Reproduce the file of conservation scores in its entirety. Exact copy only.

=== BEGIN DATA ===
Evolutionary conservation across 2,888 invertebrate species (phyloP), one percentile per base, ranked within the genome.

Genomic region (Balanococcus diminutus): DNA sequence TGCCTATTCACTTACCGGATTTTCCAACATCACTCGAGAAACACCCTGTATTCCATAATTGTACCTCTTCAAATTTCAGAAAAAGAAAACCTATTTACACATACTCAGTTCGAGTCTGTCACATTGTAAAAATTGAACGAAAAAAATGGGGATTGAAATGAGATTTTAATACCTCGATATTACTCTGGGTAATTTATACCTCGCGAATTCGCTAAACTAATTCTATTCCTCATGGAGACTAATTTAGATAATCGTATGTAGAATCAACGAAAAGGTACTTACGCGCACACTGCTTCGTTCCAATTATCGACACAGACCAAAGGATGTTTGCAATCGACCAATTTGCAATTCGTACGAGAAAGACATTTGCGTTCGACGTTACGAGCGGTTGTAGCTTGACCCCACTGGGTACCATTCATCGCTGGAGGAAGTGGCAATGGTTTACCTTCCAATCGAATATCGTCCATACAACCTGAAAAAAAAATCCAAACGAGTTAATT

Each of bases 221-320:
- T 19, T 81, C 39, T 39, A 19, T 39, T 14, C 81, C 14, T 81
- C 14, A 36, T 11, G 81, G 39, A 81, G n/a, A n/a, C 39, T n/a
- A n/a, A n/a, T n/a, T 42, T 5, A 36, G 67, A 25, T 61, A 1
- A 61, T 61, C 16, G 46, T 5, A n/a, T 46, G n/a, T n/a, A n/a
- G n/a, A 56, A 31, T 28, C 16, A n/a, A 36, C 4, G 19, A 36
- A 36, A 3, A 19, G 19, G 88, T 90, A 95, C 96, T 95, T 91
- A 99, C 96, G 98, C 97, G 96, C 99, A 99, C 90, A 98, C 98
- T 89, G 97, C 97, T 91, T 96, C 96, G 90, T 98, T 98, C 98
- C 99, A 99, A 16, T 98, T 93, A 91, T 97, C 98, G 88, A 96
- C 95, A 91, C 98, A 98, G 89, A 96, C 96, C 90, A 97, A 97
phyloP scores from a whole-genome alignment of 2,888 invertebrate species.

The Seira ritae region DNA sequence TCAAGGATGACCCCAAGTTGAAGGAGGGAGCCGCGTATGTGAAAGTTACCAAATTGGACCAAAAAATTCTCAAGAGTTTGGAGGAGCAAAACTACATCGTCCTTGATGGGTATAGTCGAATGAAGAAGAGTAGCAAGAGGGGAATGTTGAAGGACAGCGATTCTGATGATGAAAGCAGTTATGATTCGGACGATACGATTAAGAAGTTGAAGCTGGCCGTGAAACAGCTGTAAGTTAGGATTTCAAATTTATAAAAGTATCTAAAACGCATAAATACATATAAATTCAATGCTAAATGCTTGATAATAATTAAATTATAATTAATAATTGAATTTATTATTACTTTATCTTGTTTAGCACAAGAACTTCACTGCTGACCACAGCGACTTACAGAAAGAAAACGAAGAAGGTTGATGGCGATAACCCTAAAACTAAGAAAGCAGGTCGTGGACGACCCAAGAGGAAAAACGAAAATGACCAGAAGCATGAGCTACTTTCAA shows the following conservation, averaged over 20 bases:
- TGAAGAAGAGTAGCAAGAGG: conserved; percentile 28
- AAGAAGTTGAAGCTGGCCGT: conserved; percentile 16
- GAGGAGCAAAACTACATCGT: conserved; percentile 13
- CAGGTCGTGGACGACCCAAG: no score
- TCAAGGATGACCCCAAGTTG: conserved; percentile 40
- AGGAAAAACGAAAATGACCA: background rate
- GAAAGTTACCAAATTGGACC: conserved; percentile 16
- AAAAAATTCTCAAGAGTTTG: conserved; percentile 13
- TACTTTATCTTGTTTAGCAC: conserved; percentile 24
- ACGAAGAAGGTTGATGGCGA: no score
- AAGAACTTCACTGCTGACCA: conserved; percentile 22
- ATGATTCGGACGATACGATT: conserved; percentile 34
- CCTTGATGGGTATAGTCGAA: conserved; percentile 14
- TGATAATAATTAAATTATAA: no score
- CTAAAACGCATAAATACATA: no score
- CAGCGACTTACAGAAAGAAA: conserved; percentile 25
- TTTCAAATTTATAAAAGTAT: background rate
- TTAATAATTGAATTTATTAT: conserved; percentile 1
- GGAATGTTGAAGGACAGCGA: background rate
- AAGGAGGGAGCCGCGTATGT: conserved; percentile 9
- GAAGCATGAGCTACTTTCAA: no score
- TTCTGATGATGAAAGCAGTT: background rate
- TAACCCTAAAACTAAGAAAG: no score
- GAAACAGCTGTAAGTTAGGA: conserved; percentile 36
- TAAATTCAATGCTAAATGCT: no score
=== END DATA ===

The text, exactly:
Evolutionary conservation across 2,888 invertebrate species (phyloP), one percentile per base, ranked within the genome.

Genomic region (Balanococcus diminutus): DNA sequence TGCCTATTCACTTACCGGATTTTCCAACATCACTCGAGAAACACCCTGTATTCCATAATTGTACCTCTTCAAATTTCAGAAAAAGAAAACCTATTTACACATACTCAGTTCGAGTCTGTCACATTGTAAAAATTGAACGAAAAAAATGGGGATTGAAATGAGATTTTAATACCTCGATATTACTCTGGGTAATTTATACCTCGCGAATTCGCTAAACTAATTCTATTCCTCATGGAGACTAATTTAGATAATCGTATGTAGAATCAACGAAAAGGTACTTACGCGCACACTGCTTCGTTCCAATTATCGACACAGACCAAAGGATGTTTGCAATCGACCAATTTGCAATTCGTACGAGAAAGACATTTGCGTTCGACGTTACGAGCGGTTGTAGCTTGACCCCACTGGGTACCATTCATCGCTGGAGGAAGTGGCAATGGTTTACCTTCCAATCGAATATCGTCCATACAACCTGAAAAAAAAATCCAAACGAGTTAATT

Each of bases 221-320:
- T 19, T 81, C 39, T 39, A 19, T 39, T 14, C 81, C 14, T 81
- C 14, A 36, T 11, G 81, G 39, A 81, G n/a, A n/a, C 39, T n/a
- A n/a, A n/a, T n/a, T 42, T 5, A 36, G 67, A 25, T 61, A 1
- A 61, T 61, C 16, G 46, T 5, A n/a, T 46, G n/a, T n/a, A n/a
- G n/a, A 56, A 31, T 28, C 16, A n/a, A 36, C 4, G 19, A 36
- A 36, A 3, A 19, G 19, G 88, T 90, A 95, C 96, T 95, T 91
- A 99, C 96, G 98, C 97, G 96, C 99, A 99, C 90, A 98, C 98
- T 89, G 97, C 97, T 91, T 96, C 96, G 90, T 98, T 98, C 98
- C 99, A 99, A 16, T 98, T 93, A 91, T 97, C 98, G 88, A 96
- C 95, A 91, C 98, A 98, G 89, A 96, C 96, C 90, A 97, A 97
phyloP scores from a whole-genome alignment of 2,888 invertebrate species.

The Seira ritae region DNA sequence TCAAGGATGACCCCAAGTTGAAGGAGGGAGCCGCGTATGTGAAAGTTACCAAATTGGACCAAAAAATTCTCAAGAGTTTGGAGGAGCAAAACTACATCGTCCTTGATGGGTATAGTCGAATGAAGAAGAGTAGCAAGAGGGGAATGTTGAAGGACAGCGATTCTGATGATGAAAGCAGTTATGATTCGGACGATACGATTAAGAAGTTGAAGCTGGCCGTGAAACAGCTGTAAGTTAGGATTTCAAATTTATAAAAGTATCTAAAACGCATAAATACATATAAATTCAATGCTAAATGCTTGATAATAATTAAATTATAATTAATAATTGAATTTATTATTACTTTATCTTGTTTAGCACAAGAACTTCACTGCTGACCACAGCGACTTACAGAAAGAAAACGAAGAAGGTTGATGGCGATAACCCTAAAACTAAGAAAGCAGGTCGTGGACGACCCAAGAGGAAAAACGAAAATGACCAGAAGCATGAGCTACTTTCAA shows the following conservation, averaged over 20 bases:
- TGAAGAAGAGTAGCAAGAGG: conserved; percentile 28
- AAGAAGTTGAAGCTGGCCGT: conserved; percentile 16
- GAGGAGCAAAACTACATCGT: conserved; percentile 13
- CAGGTCGTGGACGACCCAAG: no score
- TCAAGGATGACCCCAAGTTG: conserved; percentile 40
- AGGAAAAACGAAAATGACCA: background rate
- GAAAGTTACCAAATTGGACC: conserved; percentile 16
- AAAAAATTCTCAAGAGTTTG: conserved; percentile 13
- TACTTTATCTTGTTTAGCAC: conserved; percentile 24
- ACGAAGAAGGTTGATGGCGA: no score
- AAGAACTTCACTGCTGACCA: conserved; percentile 22
- ATGATTCGGACGATACGATT: conserved; percentile 34
- CCTTGATGGGTATAGTCGAA: conserved; percentile 14
- TGATAATAATTAAATTATAA: no score
- CTAAAACGCATAAATACATA: no score
- CAGCGACTTACAGAAAGAAA: conserved; percentile 25
- TTTCAAATTTATAAAAGTAT: background rate
- TTAATAATTGAATTTATTAT: conserved; percentile 1
- GGAATGTTGAAGGACAGCGA: background rate
- AAGGAGGGAGCCGCGTATGT: conserved; percentile 9
- GAAGCATGAGCTACTTTCAA: no score
- TTCTGATGATGAAAGCAGTT: background rate
- TAACCCTAAAACTAAGAAAG: no score
- GAAACAGCTGTAAGTTAGGA: conserved; percentile 36
- TAAATTCAATGCTAAATGCT: no score